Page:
The Shunt or Self-excited System

The shunt method features a simple design to provide input power to the AVR. This method requires no additional components or wiring. When problems arise, troubleshooting is simplified with less components and wiring to check.

As the generator is rotated, the stator supplies input voltage to the AVR. In addition, the AVR has sensors that monitor the output of the stator.

The AVR supplies DC power to the exciter fields and This produces AC at the rotation exciter, this AC power is rectified to DC current by the rotating diodes (Rectifier) The DC current then sent to the Main Rotor and is induced onto the stator for load output as AC power.

The biggest drawback to this system is that the AVR is impacted by the load the generator is powering. When the load increases the voltage begins to decrease and the AVR must provide more current to the exciter to support the demand. This pushes the AVR to its limits. If the AVR is pushed beyond its limits the excitation field collapses. The output voltage is reduced to a small amount.

If a short circuit occurs in the supply to the AVR, the generator will not have an excitation source. This causes a loss of generator power output.

Generators with shunt or self-excited methods can be used on linear loads (constant load). Applications that have non-linear loads (varying load) are not recommend for generators with this excitation method. Harmonics associated with non-linear loads can cause excitation field breakdowns.

Recommended Metering and Testing Instruments

  • Good quality Multi Meter
  • Frequency or HZ meter
  • Clamp Meter
  • Megger
  • 24VAC variable voltage power supply
  • Low resistance Meter

DO NOT attempt to work on live equipment if you are not qualified or experienced in this work

Testing Live Equipment

  1. Set up for test
    1. Disconnect the Exciter Stator leads positive and negative, from the Automatic Voltage Regulator (AVR).
    2. These terminals are marked X+ (F1), and XX- (F2), respectively.
    3. Ensure that the correct two exciter leads are identified, by physically tracing them back to the exciter stator windings, fitted inside the non-drive end bracket of the Generator.
  2. Check the Exciter Stator Resistance
    1. Check the resistance value of the exciter stator across these two leads (approximately 18-30 ohms) with a Multimeter. Refer to Operation and Maintenance manual for correct values.
  3. Battery Test
    1. Connect the D.C. battery supply to the exciter stator leads, positive to X+ or orange (F1), negative to XX- or black (F2).
    2. A variable source can be applied to the circuit, as shown: –
  4. Run the Generator at Nominal (normal) Speed.
    1. 4 pole alternator 50Hz is 1500 rpm
    2. Ensure that the speed is within 4% of the nominal. The engine speed must be correct, to avoid misleading test results.
  5. Excitation Voltage at No Load.
    1. It is essential that ALL LOAD is disconnected from the machine, and that the speed is correct.
    2. Check the Battery Voltage after connecting to the Exciter Stator, a minimum of 12 VDC is required.
    3. When testing with a fixed battery supply, any difference between the figures below, and the actual battery voltage, will affect the test results, and should be taken into account. For example, if your battery voltage is 10% higher or lower than the figures shown, you can expect the Generator voltage to be equally 10% higher or lower than expected. The following chart gives the approximate D.C. battery voltages required to produce nominal output voltage ± 10% from the Generator at no load.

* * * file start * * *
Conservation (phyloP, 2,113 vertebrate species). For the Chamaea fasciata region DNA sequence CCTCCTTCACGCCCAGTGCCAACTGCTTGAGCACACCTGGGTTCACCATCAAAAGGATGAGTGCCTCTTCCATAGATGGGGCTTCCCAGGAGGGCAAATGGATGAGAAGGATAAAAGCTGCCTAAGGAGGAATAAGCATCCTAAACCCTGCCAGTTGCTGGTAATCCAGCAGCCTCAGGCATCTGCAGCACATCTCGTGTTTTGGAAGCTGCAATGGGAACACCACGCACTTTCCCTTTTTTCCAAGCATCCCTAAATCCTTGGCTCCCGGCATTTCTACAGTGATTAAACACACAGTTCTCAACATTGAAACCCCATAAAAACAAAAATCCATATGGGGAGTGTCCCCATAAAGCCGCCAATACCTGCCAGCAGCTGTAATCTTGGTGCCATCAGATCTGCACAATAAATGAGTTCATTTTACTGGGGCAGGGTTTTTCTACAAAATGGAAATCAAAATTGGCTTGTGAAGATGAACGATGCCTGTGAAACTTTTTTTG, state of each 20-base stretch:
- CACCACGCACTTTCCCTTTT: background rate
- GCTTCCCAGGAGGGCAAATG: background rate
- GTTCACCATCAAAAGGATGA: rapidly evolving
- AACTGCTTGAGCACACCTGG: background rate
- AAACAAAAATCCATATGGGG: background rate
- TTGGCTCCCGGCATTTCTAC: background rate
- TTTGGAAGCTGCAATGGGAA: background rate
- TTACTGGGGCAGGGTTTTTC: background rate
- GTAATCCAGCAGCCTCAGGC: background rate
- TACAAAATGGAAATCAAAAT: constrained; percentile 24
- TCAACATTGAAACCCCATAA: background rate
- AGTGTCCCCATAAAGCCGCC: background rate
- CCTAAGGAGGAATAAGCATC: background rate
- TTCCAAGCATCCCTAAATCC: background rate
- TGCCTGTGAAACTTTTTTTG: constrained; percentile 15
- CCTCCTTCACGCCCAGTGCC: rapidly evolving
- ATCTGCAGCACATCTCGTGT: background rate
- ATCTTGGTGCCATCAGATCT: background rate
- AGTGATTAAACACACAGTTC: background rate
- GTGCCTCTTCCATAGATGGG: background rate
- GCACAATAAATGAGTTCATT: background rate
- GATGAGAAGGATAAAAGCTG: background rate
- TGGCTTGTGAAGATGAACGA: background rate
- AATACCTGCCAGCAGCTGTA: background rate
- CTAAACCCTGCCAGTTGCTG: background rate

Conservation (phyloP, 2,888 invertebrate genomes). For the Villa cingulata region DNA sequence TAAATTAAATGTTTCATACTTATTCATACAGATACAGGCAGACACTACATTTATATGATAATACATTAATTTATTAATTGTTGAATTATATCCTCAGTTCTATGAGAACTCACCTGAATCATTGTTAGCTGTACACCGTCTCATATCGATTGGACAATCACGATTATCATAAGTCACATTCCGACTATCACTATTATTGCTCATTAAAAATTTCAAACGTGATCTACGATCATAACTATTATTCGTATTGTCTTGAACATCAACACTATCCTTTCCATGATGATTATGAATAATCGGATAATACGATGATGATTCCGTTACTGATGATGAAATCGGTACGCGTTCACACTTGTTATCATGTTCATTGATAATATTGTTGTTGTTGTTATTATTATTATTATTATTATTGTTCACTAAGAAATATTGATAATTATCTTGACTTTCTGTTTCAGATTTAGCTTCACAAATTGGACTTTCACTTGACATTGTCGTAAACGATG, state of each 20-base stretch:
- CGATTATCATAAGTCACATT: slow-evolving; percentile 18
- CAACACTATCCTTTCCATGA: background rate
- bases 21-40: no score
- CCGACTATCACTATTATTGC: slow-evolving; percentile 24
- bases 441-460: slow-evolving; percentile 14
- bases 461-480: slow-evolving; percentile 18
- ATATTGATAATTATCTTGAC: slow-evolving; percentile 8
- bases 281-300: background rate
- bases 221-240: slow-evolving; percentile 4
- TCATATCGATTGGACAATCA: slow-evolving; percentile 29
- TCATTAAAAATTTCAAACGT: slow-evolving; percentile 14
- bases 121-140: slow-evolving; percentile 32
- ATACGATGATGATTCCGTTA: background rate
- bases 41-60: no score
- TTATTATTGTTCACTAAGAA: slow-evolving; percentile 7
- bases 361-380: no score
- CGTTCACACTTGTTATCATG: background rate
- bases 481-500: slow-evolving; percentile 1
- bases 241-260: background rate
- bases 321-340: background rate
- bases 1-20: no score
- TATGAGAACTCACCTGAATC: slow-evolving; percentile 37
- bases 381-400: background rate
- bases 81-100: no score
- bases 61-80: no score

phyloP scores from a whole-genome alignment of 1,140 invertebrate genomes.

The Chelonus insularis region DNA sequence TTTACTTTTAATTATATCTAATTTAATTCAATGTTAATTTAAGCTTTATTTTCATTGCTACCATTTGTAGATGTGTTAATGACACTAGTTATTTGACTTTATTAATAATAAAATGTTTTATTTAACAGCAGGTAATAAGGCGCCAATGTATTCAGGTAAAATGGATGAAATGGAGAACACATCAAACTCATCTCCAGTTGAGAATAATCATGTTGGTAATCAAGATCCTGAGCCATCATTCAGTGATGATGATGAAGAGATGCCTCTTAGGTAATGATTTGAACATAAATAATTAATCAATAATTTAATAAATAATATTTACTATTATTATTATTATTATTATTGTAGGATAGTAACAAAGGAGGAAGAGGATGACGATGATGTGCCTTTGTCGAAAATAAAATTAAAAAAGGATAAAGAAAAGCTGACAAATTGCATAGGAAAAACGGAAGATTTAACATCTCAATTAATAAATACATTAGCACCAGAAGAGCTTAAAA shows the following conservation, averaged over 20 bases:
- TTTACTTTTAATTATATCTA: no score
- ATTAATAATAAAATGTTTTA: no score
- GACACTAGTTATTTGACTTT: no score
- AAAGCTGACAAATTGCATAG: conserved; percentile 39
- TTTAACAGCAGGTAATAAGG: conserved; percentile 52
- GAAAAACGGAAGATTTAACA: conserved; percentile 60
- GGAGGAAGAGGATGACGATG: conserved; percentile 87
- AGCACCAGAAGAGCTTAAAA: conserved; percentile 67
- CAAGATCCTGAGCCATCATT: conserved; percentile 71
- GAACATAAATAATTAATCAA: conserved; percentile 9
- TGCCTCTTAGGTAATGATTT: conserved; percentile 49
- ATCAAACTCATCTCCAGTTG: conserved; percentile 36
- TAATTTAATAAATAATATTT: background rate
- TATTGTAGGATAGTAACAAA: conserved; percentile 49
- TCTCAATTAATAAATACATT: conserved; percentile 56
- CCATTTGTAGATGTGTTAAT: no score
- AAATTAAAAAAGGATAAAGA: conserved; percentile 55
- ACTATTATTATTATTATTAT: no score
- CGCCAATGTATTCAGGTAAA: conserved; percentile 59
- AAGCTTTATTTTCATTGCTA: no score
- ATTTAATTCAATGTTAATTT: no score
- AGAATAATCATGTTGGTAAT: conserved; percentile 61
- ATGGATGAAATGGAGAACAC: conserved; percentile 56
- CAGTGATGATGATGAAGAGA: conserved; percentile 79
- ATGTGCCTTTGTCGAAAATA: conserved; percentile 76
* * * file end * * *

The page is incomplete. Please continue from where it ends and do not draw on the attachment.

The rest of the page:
6. Checking the Generator Output Voltage
    1. Using a Multimeter, or accurate panel Voltmeter, test the output voltage across the main terminals, Phase to Phase, and Phase to Neutral.

If the output voltage from the main stator is within 10% of the nominal, or higher than the nominal, and is also balanced across the phases within 1%., this indicates that the main stator, the main rotor, exciter stator, exciter rotor, and main rectifier diodes, are all functioning correctly.

Proceed directly to Test Number 13.

  1. If the output is unbalanced phase to phase, or more than 10% below the nominal, this indicates that a fault exists in one of the above components, and the following tests must be conducted,
  1. Checking the Main Stator Winding
    1. The voltages between phases, and each phase to neutral, should be balanced, to within 1% of the nominal voltage.On a single-phase machine the voltage between L1-L4, and L2- L4 or U-N and W-N, must be balanced. If the voltage is 10% or more below the nominal voltage, but is balanced within 1% phase to phase, the Main Stator is good.
    2. Proceed to test number 8.
    3. If the ph–ph voltage is unbalanced by more than 1%, this indicates that the main stator windings are faulty.This test should be repeated with all external connections removed from the Generator terminals, to eliminate the possibility of external shorts in the output cables, or the circuit breaker Further tests may be made on the resistance values of the main stator windings with a Kelvin Bridge resistance test meter.(refer to the Operation and Maintenance manual for main stator winding resistance values).
    4. Rectifier Components
  1. A.C Connection Stud
  2. 2. Rectifier Plates
  3. Diodes – 3 X Negative
  4. Diodes – 3 X Positive
  5. Surge Suppressor (Varistor)
  6. Main Rotor Leads
  7. Rectifier Hub
  1. Symptoms of a Main Stator Fault
    1. A fault in the main stator windings will produce short circuit currents between turns in the main stator coil windings.When separately exciting with a battery, the current will also create heat in the damaged winding, which may also be heard as a slight loading of the engine.The three fault symptoms: Unbalanced Voltages. 2. Heat and/or a burning smell from the windings. 3. Engine sounds loaded, are all indications of a faulty main stator winding.A faulty stator winding must be repaired or replaced.